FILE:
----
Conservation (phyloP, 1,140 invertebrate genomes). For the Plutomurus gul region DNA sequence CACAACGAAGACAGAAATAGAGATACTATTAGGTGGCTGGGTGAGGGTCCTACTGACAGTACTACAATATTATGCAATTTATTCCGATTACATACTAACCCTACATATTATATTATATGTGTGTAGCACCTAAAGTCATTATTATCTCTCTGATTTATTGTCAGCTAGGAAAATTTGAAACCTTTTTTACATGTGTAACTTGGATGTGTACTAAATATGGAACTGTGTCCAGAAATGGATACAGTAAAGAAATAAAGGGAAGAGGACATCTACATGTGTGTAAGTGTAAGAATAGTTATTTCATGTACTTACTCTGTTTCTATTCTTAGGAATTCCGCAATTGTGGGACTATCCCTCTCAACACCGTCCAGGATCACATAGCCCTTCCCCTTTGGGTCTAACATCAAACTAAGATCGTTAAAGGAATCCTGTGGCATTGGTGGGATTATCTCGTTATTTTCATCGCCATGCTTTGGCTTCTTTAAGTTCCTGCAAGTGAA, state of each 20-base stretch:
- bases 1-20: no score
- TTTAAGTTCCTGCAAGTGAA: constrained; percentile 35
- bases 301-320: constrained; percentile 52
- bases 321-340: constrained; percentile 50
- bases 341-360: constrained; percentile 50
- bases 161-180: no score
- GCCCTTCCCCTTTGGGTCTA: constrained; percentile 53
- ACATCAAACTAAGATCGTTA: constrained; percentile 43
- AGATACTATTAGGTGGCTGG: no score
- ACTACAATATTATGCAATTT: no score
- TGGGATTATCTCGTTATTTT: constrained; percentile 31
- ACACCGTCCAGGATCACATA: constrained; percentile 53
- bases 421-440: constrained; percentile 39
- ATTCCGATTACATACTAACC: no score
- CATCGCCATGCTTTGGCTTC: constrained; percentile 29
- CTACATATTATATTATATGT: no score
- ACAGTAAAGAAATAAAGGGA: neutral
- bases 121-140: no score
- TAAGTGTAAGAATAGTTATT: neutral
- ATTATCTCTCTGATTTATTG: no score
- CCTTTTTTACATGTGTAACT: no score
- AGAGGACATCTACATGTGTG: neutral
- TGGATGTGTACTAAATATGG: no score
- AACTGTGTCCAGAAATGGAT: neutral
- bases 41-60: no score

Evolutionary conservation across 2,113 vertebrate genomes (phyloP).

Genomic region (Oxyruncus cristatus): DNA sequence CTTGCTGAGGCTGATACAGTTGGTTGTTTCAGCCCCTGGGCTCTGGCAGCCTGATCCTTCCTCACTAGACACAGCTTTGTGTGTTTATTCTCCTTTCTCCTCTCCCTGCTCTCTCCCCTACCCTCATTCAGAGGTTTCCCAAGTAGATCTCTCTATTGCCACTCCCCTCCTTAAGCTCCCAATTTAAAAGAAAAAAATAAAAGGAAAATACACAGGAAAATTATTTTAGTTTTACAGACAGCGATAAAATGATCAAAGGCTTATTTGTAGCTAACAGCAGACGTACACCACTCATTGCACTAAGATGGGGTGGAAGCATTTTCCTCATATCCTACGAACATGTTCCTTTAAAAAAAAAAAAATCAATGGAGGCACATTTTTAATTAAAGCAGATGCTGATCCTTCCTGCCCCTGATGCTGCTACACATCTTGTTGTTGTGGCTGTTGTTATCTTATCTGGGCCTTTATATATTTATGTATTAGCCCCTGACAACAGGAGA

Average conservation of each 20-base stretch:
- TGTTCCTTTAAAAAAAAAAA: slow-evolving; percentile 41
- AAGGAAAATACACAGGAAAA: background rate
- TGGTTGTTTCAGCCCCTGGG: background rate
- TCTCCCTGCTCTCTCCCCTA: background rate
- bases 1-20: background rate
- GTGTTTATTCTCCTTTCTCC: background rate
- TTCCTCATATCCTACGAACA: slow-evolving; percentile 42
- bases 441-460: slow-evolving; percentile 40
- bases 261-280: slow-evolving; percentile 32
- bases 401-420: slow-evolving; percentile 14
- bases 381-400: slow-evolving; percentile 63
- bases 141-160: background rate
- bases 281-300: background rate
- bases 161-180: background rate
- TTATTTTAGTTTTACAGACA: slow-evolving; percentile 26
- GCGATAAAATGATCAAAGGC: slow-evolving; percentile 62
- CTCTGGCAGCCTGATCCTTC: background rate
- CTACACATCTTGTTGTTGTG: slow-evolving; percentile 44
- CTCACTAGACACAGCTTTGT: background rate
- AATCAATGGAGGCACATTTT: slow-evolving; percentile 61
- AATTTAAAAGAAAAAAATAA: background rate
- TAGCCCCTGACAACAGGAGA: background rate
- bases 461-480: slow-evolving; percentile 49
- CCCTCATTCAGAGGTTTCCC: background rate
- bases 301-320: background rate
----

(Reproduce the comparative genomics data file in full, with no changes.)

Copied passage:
Conservation (phyloP, 1,140 invertebrate genomes). For the Plutomurus gul region DNA sequence CACAACGAAGACAGAAATAGAGATACTATTAGGTGGCTGGGTGAGGGTCCTACTGACAGTACTACAATATTATGCAATTTATTCCGATTACATACTAACCCTACATATTATATTATATGTGTGTAGCACCTAAAGTCATTATTATCTCTCTGATTTATTGTCAGCTAGGAAAATTTGAAACCTTTTTTACATGTGTAACTTGGATGTGTACTAAATATGGAACTGTGTCCAGAAATGGATACAGTAAAGAAATAAAGGGAAGAGGACATCTACATGTGTGTAAGTGTAAGAATAGTTATTTCATGTACTTACTCTGTTTCTATTCTTAGGAATTCCGCAATTGTGGGACTATCCCTCTCAACACCGTCCAGGATCACATAGCCCTTCCCCTTTGGGTCTAACATCAAACTAAGATCGTTAAAGGAATCCTGTGGCATTGGTGGGATTATCTCGTTATTTTCATCGCCATGCTTTGGCTTCTTTAAGTTCCTGCAAGTGAA, state of each 20-base stretch:
- bases 1-20: no score
- TTTAAGTTCCTGCAAGTGAA: constrained; percentile 35
- bases 301-320: constrained; percentile 52
- bases 321-340: constrained; percentile 50
- bases 341-360: constrained; percentile 50
- bases 161-180: no score
- GCCCTTCCCCTTTGGGTCTA: constrained; percentile 53
- ACATCAAACTAAGATCGTTA: constrained; percentile 43
- AGATACTATTAGGTGGCTGG: no score
- ACTACAATATTATGCAATTT: no score
- TGGGATTATCTCGTTATTTT: constrained; percentile 31
- ACACCGTCCAGGATCACATA: constrained; percentile 53
- bases 421-440: constrained; percentile 39
- ATTCCGATTACATACTAACC: no score
- CATCGCCATGCTTTGGCTTC: constrained; percentile 29
- CTACATATTATATTATATGT: no score
- ACAGTAAAGAAATAAAGGGA: neutral
- bases 121-140: no score
- TAAGTGTAAGAATAGTTATT: neutral
- ATTATCTCTCTGATTTATTG: no score
- CCTTTTTTACATGTGTAACT: no score
- AGAGGACATCTACATGTGTG: neutral
- TGGATGTGTACTAAATATGG: no score
- AACTGTGTCCAGAAATGGAT: neutral
- bases 41-60: no score

Evolutionary conservation across 2,113 vertebrate genomes (phyloP).

Genomic region (Oxyruncus cristatus): DNA sequence CTTGCTGAGGCTGATACAGTTGGTTGTTTCAGCCCCTGGGCTCTGGCAGCCTGATCCTTCCTCACTAGACACAGCTTTGTGTGTTTATTCTCCTTTCTCCTCTCCCTGCTCTCTCCCCTACCCTCATTCAGAGGTTTCCCAAGTAGATCTCTCTATTGCCACTCCCCTCCTTAAGCTCCCAATTTAAAAGAAAAAAATAAAAGGAAAATACACAGGAAAATTATTTTAGTTTTACAGACAGCGATAAAATGATCAAAGGCTTATTTGTAGCTAACAGCAGACGTACACCACTCATTGCACTAAGATGGGGTGGAAGCATTTTCCTCATATCCTACGAACATGTTCCTTTAAAAAAAAAAAAATCAATGGAGGCACATTTTTAATTAAAGCAGATGCTGATCCTTCCTGCCCCTGATGCTGCTACACATCTTGTTGTTGTGGCTGTTGTTATCTTATCTGGGCCTTTATATATTTATGTATTAGCCCCTGACAACAGGAGA

Average conservation of each 20-base stretch:
- TGTTCCTTTAAAAAAAAAAA: slow-evolving; percentile 41
- AAGGAAAATACACAGGAAAA: background rate
- TGGTTGTTTCAGCCCCTGGG: background rate
- TCTCCCTGCTCTCTCCCCTA: background rate
- bases 1-20: background rate
- GTGTTTATTCTCCTTTCTCC: background rate
- TTCCTCATATCCTACGAACA: slow-evolving; percentile 42
- bases 441-460: slow-evolving; percentile 40
- bases 261-280: slow-evolving; percentile 32
- bases 401-420: slow-evolving; percentile 14
- bases 381-400: slow-evolving; percentile 63
- bases 141-160: background rate
- bases 281-300: background rate
- bases 161-180: background rate
- TTATTTTAGTTTTACAGACA: slow-evolving; percentile 26
- GCGATAAAATGATCAAAGGC: slow-evolving; percentile 62
- CTCTGGCAGCCTGATCCTTC: background rate
- CTACACATCTTGTTGTTGTG: slow-evolving; percentile 44
- CTCACTAGACACAGCTTTGT: background rate
- AATCAATGGAGGCACATTTT: slow-evolving; percentile 61
- AATTTAAAAGAAAAAAATAA: background rate
- TAGCCCCTGACAACAGGAGA: background rate
- bases 461-480: slow-evolving; percentile 49
- CCCTCATTCAGAGGTTTCCC: background rate
- bases 301-320: background rate